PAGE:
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19 Oct 2023

Bringing the party from her Porsche

DJ, writer, presenter… Sophie Wright has plenty of ways to stay busy    

The world of Porsche opened up to DJ and presenter Sophie Wright (a.k.a. So Wright) a couple of years ago when she got behind the wheel of a Cayman during a media day at Millbrook Proving Ground. Fast forward to the present and she’s now the proud owner of a black 718 Cayman.
“I drove so many cars that day, from Ford Mustang Mach-Es and Bentley Continental GTs to Jeep Wranglers and Mini Cooper JCW GPs, but the Cayman absolutely blew me away,” she explains. “It was by no means the most expensive car I drove, but the way it handled and made me feel and just did everything I wanted it to do... I became obsessed and it became my mission to get myself a Porsche.”
It wasn’t long before she paid a visit to Porsche Centre Stockport and was back in a Cayman
for a test drive. “Because it was still off the back of COVID-19, they let me take it out on my own. I did get a bit lost on purpose so that I could stay out in it longer!” she recalls. “It just felt so right; it was like I was the car. Any other car I’ve driven, I feel like I'm sat on top of it, maybe like driving a boat, but with the Cayman I felt so close to the road, like it was on a track going around roundabouts. It was also great as a city car when I hit traffic and I thought: this car can do it all.”

Placing an order in August 2021, her ’22 reg Cayman arrived in May the next year just in time for her birthday and the summer. Lovingly named Pedro in homage to Mexican racing driver Pedro Rodríguez – and adorned with ‘Pedro’ stickers on the rear windows, “his first tattoo” – the Cayman is used for everything from drives to the shops to touring trips. There is even just enough room on the passenger side to fit a set of DJing decks in the footwell and, wherever she’s driving, it makes Sophie “smile every single day”.

Pedro is a step up from Sophie’s previous car, a BMW 2 Series Sport, but she has still kept in touch with BMW as a grid girl for their team in the British Touring Car Championship and can often be found trackside on UK circuits. To support this – and her work as a presenter for various other marques – she holds a racing licence. “Every race weekend, I am there looking after my driver,” she explains. “We have to stand on the grid as the cars are pulling in to keep them in position and we’ll also represent the sponsors.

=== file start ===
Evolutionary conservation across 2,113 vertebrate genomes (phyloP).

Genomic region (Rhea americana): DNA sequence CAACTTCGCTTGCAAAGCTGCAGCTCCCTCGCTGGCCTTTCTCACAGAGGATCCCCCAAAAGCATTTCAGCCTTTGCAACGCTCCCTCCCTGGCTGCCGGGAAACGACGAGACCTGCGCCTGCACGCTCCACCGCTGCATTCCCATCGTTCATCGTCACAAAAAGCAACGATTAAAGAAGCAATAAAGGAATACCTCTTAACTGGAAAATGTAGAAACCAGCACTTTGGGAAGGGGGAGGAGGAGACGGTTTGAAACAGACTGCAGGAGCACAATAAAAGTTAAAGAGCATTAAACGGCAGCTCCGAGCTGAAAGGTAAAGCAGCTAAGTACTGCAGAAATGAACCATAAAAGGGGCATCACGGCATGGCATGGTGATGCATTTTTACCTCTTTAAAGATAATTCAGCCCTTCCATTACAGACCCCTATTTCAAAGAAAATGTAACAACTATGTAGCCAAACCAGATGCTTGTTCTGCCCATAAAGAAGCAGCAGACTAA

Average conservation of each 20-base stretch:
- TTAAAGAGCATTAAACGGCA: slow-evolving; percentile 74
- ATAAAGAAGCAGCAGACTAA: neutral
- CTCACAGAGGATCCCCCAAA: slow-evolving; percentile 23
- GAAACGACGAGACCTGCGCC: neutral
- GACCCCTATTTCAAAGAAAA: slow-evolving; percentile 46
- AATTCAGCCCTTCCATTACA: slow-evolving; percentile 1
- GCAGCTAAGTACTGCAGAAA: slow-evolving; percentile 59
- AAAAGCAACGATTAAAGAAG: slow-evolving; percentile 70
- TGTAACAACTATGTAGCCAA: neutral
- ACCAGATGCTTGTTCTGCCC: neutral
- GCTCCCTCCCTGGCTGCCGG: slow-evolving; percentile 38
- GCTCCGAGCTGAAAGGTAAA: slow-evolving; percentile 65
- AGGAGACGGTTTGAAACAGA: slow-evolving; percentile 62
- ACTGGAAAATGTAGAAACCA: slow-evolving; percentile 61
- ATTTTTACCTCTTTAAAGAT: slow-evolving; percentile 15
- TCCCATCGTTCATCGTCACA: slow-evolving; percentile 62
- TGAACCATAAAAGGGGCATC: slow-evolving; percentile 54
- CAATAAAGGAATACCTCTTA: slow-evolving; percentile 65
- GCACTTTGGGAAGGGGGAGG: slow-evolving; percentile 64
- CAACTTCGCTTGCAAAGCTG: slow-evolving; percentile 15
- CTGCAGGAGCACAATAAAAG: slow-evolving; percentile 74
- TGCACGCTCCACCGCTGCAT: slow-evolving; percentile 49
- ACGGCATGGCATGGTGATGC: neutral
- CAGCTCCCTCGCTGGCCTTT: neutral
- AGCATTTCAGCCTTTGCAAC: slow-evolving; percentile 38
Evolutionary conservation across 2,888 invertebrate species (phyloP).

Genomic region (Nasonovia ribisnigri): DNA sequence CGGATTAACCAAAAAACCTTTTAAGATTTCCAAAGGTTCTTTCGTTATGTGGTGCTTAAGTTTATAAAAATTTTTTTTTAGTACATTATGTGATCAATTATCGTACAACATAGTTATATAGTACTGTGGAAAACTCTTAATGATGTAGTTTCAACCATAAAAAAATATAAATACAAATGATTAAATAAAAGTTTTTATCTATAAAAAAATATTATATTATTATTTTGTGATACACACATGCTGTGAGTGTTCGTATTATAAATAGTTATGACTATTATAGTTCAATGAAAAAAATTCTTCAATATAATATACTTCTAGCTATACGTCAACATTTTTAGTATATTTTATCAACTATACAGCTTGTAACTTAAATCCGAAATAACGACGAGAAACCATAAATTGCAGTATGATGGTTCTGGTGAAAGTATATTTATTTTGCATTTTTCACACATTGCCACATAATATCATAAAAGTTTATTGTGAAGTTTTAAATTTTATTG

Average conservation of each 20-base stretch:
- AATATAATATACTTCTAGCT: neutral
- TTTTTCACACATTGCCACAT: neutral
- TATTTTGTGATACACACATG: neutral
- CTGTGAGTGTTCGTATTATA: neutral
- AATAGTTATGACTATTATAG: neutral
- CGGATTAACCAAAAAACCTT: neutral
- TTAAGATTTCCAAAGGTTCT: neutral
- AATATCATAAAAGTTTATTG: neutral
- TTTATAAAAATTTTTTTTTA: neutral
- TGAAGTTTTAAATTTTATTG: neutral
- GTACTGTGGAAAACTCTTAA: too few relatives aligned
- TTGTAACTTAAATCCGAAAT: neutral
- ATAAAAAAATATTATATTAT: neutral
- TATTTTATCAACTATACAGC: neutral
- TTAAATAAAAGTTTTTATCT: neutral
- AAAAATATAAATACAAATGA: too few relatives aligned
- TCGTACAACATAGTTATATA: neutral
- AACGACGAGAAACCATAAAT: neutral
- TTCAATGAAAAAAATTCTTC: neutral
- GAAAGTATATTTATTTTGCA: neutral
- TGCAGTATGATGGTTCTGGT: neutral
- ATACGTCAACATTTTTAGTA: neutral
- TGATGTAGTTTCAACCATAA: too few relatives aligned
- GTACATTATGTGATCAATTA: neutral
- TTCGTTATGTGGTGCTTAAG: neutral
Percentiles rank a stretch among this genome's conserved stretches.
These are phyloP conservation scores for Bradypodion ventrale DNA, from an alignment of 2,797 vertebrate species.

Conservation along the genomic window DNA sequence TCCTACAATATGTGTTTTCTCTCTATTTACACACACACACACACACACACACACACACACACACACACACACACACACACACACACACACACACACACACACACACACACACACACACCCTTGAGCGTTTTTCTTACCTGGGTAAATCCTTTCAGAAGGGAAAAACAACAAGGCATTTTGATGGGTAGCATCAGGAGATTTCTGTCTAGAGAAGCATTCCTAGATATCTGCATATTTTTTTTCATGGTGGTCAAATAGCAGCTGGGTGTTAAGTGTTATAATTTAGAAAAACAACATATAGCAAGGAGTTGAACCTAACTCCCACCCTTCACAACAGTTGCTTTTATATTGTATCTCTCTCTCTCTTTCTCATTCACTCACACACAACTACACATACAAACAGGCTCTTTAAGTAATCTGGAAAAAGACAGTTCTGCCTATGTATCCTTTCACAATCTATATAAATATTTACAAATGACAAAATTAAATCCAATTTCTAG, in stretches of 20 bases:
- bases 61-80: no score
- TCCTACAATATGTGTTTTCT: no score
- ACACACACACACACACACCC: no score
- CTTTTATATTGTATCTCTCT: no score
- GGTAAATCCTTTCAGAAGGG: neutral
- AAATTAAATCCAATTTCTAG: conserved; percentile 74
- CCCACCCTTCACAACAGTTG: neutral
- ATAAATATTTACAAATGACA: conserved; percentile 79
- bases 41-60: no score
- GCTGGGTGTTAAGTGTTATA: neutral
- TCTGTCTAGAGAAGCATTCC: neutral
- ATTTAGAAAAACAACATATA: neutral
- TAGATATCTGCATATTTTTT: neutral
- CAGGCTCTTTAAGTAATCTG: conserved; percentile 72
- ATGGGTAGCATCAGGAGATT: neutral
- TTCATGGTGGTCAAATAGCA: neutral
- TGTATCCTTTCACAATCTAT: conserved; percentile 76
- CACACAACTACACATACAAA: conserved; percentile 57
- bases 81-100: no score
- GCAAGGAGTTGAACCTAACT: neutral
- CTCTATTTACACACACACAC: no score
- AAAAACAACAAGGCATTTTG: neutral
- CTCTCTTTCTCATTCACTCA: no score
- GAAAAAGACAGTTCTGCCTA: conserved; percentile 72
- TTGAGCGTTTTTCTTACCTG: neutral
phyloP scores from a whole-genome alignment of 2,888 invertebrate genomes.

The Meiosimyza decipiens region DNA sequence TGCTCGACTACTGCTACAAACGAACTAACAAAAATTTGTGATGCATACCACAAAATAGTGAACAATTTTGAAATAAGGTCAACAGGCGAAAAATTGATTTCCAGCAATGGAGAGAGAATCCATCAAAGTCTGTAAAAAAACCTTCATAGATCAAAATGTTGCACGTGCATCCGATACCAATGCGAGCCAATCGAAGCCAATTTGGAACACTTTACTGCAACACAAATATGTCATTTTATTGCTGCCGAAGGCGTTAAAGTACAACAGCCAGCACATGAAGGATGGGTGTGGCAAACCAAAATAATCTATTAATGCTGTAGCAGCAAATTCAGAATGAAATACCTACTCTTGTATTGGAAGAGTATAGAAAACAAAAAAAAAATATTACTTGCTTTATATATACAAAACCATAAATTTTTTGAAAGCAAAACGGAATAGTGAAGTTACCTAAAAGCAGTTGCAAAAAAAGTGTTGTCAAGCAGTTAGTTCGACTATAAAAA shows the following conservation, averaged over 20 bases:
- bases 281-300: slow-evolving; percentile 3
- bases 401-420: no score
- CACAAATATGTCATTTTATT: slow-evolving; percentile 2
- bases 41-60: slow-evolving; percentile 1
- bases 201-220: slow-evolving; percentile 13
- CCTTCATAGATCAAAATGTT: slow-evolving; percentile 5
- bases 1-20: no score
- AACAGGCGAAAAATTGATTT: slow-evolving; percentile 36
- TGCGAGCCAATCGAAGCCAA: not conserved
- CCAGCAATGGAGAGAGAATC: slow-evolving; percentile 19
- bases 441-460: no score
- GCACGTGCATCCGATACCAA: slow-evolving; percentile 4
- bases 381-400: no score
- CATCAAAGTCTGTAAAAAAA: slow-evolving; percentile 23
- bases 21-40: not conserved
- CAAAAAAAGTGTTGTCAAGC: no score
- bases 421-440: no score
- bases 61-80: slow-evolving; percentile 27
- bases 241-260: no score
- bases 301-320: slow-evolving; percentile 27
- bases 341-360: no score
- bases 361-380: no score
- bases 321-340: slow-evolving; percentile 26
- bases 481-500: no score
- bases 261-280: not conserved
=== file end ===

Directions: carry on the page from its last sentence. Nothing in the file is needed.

“It’s a bit of fun and I know I won’t be able to do it forever, but I'm grateful I get to be there because, essentially, I’m access all areas at a racetrack and getting paid for it, which is brilliant! I've been with the team for three years now and it’s a great family feel. I love everyone to bits and I really enjoy seeing them every race meet. That's the direction I want to go in now: being around cars at races, events or meets. I'm trying to carve a niche as a car DJ, because the thought of late nights in clubs surrounded by drunk people is not my scene. I'd rather do a daytime event surrounded by nice people and nice cars.”

This role has led into some presenting work alongside her friend Paul O’Neill, an ex-racing driver now working as a pundit for ITV4. Together, they present for Kia at the marque’s Masterclasses. Sophie's presenter work spans everything from adverts and social media to prize draws and vehicle wrapping companies. “The dream is to get more behind the wheel when I'm presenting,” she adds. “I know there are a lot of fellow female petrolheads out there but, in terms of actually seeing them behind the wheels of supercars and driving them as intended, I’d love to be able to represent that market in some way.”